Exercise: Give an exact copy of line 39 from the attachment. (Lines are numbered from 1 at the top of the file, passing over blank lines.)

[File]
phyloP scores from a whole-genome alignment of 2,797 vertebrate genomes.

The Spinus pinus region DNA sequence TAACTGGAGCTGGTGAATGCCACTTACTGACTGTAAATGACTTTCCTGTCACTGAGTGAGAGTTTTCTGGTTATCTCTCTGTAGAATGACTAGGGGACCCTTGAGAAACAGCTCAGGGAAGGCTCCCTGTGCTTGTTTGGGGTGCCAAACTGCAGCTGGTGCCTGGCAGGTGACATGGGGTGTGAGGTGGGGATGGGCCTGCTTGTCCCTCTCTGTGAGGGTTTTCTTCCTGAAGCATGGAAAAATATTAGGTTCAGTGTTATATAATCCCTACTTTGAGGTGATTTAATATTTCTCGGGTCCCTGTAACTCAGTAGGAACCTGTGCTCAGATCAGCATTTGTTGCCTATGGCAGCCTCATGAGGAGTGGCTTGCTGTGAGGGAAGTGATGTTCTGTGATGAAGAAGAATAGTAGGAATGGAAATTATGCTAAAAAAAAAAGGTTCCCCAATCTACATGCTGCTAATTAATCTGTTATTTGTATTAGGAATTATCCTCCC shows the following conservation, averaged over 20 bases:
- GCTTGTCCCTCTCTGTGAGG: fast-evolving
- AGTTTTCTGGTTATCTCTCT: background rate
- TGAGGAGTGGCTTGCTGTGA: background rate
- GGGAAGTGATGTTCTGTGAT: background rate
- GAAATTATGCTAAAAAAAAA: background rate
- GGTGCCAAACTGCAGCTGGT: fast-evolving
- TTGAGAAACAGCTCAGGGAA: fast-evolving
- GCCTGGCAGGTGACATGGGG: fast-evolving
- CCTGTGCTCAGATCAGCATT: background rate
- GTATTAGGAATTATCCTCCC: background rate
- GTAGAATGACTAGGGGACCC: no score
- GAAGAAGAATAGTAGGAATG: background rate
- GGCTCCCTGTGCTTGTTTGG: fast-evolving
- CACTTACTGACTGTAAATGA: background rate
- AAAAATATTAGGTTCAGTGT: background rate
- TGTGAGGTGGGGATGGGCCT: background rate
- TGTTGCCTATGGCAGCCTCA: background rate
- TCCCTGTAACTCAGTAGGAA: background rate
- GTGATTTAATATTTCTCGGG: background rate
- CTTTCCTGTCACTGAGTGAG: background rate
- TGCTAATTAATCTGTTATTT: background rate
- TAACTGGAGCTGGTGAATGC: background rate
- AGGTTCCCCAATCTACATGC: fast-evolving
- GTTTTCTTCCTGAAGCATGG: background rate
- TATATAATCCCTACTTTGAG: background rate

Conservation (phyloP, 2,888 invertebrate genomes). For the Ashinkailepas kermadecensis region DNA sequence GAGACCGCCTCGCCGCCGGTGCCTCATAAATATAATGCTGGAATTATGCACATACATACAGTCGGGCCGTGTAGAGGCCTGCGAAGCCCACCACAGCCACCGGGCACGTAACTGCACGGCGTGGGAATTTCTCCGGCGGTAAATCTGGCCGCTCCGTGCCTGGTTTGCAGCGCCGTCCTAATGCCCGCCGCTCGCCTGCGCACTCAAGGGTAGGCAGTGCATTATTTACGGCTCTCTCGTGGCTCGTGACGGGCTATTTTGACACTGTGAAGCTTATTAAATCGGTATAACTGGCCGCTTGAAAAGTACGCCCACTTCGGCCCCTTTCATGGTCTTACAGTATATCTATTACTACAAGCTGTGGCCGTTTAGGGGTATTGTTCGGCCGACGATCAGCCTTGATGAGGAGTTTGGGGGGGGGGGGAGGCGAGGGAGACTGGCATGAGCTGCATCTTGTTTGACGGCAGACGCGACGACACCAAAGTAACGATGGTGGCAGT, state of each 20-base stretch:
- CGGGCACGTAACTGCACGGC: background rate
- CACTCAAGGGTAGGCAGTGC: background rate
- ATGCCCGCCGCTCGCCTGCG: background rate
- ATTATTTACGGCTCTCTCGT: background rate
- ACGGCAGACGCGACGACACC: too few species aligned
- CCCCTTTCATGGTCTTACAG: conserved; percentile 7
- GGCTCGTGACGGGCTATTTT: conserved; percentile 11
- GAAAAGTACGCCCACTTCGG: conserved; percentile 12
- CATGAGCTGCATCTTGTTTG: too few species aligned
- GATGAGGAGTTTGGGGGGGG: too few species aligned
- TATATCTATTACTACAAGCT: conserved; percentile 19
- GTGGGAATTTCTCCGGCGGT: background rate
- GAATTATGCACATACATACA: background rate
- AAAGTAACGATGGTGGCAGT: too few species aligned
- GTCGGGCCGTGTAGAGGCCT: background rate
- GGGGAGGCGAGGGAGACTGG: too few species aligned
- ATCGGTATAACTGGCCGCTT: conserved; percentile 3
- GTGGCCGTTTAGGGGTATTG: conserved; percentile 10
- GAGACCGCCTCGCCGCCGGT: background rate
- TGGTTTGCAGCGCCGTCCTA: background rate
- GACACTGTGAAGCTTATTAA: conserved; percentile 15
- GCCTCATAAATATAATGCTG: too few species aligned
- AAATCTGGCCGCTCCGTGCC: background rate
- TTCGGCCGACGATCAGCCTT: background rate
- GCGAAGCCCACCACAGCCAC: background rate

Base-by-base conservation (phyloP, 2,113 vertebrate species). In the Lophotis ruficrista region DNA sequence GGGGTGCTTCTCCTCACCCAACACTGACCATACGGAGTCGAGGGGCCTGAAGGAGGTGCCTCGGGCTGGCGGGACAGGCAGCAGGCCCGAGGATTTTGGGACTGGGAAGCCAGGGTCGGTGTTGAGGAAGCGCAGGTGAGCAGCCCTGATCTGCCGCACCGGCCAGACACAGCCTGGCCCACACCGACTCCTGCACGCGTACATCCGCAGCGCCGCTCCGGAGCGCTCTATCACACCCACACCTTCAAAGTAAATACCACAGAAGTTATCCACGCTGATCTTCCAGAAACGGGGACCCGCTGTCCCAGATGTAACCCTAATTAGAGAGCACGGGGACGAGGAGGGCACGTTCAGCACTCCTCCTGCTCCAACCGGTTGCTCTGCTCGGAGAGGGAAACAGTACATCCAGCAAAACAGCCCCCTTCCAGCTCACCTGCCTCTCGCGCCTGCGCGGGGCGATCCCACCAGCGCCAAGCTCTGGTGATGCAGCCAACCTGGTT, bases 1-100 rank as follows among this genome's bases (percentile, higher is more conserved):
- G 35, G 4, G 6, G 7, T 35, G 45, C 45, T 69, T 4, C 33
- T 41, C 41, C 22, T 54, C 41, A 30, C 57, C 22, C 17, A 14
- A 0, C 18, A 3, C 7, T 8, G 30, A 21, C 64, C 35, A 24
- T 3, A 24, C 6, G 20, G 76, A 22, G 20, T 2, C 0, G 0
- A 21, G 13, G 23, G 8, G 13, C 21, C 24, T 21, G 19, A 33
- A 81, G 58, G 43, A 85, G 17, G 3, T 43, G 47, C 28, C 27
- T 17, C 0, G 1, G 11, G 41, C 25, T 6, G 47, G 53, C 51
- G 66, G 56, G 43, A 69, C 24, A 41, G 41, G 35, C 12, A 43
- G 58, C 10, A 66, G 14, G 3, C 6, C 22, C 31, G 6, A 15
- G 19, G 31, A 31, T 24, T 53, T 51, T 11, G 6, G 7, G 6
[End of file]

- TATATCTATTACTACAAGCT: conserved; percentile 19